Caltrain Bike Car Easy Pickins for Thieves

Is Caltrain's bike car policy ringing the dinner bell for crooks?

A Caltrain bike-car. Photo: Shirley Johnson
A Caltrain bike-car. Photo: Shirley Johnson

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Wei Liu bikes two miles from his home to Caltrain’s Lawrence Station. He puts his bike in the bike car and then sits down for a 15-minute train ride to Palo Alto. He rides his bike another two miles to his job as a solar astrophysicist at the Stanford-Lockheed Institute for Space Research. In June last year, when he went to retrieve his Trek Verve 1 from the bike car, it wasn’t there. In retrospect, Liu is pretty sure he saw the man who stole his bike–because he happened to notice a man get on right behind him carrying a very junky-looking bike.

Liu is convinced the man who got on behind him left the junker and got off at the next stop with his Trek. He believes the man was using a common ploy of grabbing whatever junk bike he can find and following someone with an expensive bike onto the train. Then they leave the junk bike on the train and get off with the high-priced bike of the person they followed. This avoids suspicion, since nobody is likely to notice if someone gets on the bike car with one bike and leaves with another. Wei says Caltrain’s ‘bike car’ arrangement, where cyclist are routinely forced to sit far and out of sight from their steeds, encourages this kind of theft. “The thieves are very smart–they watch you go to the other car.”

Liu’s experience is not isolated.

Having a dedicated bike car--with little or no nearby seating, invites on-board theft, say advocates
Having a dedicated bike car–with so little seating relative to the number of bikes, such as on this old-school ‘galley’ car–invites on-board theft, say advocates

“We’ve heard concerns about theft … and have moved to update a lot of our practices to better address the issue,” wrote Dan Lieberman, a spokesman for Caltrain, in an email to Streetsblog. “In the coming months, we’re looking to partner with 529 Garage, which makes it easier to both prevent theft and to recover stolen bikes after the fact. We’re also working with our conductors and the Transit Police to improve our response to thefts, and are looking into providing additional cameras at stations in addition to the cameras that will come equipped on our electric trains.”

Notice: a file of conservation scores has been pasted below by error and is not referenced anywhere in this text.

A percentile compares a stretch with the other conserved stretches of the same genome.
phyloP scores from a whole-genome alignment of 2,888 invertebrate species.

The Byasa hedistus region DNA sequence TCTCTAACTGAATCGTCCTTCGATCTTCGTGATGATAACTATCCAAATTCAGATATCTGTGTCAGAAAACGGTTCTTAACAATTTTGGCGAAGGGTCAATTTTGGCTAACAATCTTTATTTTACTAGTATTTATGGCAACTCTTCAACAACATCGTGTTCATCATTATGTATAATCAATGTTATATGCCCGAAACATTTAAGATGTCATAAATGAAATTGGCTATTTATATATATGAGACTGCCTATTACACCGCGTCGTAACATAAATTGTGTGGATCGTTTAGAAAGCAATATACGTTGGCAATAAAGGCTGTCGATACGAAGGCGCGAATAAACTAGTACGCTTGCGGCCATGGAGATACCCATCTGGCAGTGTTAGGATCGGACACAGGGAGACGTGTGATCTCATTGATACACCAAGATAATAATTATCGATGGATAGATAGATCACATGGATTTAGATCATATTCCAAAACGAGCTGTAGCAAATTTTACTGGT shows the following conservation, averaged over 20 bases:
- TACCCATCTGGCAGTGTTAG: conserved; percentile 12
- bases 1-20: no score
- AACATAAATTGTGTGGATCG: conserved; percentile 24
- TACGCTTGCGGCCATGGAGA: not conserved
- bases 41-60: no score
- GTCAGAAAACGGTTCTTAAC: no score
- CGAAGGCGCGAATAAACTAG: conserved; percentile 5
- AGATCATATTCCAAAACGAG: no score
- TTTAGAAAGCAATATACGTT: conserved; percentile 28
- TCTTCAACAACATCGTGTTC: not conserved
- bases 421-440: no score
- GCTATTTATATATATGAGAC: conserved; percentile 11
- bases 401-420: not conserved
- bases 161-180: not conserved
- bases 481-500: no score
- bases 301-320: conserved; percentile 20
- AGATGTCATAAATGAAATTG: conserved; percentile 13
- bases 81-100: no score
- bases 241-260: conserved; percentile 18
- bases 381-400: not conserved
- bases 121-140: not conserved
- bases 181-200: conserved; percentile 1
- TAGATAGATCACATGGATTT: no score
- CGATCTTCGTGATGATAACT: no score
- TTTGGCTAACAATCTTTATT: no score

529 Garage is a bike registration service, to help police–and bike owners–track down a bike once it’s stolen. But Liu, and other bike riders who use Caltrain, say they’d rather not have their bikes stolen in the first place either by better organizing the cars so they can lock their bikes in place, or by organizing the seating arrangements so all cyclists can sit with their bikes in sight. That’s because if thieves really are carrying junker bikes on and getting off with a more expensive bike, there’s little conductors and Transit Police are going to be able to do to catch them in the act, considering they’d have to monitor every one of the 6,000 bikes brought on board every day to make sure it leaves the train with the proper owner.